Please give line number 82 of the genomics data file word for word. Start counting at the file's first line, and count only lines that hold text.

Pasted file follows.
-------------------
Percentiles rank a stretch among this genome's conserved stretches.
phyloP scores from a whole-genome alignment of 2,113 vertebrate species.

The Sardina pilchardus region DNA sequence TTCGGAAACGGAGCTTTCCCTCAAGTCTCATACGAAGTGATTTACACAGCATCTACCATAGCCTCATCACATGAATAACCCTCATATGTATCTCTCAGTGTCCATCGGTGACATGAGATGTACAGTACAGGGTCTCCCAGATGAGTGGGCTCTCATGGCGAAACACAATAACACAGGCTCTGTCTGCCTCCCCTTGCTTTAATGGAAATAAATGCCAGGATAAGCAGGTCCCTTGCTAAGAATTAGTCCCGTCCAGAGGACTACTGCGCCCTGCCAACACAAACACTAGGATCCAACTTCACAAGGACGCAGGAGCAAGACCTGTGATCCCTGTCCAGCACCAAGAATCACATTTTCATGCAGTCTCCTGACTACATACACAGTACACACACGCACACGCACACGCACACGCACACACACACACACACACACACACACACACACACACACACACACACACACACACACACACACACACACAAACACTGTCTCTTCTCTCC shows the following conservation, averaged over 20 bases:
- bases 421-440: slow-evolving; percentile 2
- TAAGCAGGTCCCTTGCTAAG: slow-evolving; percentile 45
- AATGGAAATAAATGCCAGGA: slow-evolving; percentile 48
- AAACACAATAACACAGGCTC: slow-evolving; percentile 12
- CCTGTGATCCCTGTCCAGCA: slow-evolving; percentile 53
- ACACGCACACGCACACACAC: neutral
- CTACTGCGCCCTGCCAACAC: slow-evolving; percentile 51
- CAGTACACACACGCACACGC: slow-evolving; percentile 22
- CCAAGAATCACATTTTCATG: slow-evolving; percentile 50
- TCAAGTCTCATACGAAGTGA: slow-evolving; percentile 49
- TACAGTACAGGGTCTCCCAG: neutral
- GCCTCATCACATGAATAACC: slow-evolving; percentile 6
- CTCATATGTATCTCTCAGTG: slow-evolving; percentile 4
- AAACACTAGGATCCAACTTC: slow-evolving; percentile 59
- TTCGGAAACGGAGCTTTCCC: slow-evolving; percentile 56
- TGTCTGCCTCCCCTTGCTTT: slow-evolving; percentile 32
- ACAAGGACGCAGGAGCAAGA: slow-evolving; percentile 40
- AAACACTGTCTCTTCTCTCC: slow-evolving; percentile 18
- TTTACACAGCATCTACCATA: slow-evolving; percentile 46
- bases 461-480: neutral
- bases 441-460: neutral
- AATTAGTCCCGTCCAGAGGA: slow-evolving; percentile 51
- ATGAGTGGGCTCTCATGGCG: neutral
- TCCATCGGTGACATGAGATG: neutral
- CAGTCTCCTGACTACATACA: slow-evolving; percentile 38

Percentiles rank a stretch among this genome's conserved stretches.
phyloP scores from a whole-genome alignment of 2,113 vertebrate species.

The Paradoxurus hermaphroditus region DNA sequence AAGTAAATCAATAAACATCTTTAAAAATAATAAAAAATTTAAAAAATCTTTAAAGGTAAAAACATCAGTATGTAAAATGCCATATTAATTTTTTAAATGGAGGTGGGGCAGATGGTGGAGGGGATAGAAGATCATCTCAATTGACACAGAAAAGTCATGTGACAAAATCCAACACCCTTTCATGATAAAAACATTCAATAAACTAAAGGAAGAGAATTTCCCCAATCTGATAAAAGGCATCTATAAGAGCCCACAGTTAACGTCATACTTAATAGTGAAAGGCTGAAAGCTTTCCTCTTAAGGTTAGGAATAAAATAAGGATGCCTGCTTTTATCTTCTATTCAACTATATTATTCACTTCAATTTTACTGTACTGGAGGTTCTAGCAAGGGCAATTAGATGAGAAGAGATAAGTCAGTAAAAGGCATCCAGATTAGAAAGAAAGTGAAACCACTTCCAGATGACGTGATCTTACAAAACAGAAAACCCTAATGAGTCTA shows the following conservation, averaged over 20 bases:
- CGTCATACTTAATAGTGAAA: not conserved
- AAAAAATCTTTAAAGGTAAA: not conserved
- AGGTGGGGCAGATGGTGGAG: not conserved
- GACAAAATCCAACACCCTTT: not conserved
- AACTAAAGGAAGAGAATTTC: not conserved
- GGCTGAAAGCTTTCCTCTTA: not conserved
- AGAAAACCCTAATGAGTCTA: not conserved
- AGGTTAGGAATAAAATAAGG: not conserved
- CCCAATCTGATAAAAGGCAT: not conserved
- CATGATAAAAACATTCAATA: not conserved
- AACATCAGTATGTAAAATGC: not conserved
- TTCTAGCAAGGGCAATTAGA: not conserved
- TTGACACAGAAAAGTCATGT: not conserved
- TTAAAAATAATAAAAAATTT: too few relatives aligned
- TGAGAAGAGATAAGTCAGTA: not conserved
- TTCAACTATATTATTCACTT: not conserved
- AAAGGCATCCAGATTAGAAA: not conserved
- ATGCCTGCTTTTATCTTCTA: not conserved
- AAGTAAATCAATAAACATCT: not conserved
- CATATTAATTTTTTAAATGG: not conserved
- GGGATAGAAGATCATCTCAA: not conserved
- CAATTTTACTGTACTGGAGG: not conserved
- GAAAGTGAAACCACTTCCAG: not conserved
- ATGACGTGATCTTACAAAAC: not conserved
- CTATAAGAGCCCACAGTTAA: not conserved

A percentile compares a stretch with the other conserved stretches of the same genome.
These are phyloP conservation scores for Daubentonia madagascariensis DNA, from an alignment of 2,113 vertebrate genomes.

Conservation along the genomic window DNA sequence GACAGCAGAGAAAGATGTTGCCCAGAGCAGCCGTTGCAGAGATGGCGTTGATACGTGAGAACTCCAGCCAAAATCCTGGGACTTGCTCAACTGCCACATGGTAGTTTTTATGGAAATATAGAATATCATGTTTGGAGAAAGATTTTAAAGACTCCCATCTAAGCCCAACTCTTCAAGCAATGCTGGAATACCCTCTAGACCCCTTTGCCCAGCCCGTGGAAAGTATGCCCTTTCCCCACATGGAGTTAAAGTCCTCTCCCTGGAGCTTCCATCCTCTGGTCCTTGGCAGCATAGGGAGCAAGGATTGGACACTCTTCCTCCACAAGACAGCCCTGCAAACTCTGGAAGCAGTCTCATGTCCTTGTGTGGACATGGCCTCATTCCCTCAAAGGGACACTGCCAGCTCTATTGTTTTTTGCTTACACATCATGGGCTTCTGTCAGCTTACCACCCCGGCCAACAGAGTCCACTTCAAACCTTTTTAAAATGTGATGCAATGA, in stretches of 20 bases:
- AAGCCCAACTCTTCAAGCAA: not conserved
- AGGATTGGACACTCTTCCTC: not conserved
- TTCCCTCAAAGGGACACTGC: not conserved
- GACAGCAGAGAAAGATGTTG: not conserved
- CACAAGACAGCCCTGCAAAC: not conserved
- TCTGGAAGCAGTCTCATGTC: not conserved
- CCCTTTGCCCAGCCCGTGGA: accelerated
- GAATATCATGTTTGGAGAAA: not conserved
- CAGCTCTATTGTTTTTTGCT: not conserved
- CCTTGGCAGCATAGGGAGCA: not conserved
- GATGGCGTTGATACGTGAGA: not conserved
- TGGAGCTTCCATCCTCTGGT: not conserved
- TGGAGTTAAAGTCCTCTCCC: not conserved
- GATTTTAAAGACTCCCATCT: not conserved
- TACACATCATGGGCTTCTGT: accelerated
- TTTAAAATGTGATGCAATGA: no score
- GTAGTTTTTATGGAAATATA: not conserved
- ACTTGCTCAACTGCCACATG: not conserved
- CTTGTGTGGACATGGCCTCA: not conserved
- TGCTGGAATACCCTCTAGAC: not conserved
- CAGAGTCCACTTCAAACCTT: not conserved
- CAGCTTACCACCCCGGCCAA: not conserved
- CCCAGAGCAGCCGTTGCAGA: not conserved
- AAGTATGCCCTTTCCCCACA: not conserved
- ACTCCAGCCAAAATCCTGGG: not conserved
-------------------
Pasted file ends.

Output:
- CCCAGAGCAGCCGTTGCAGA: not conserved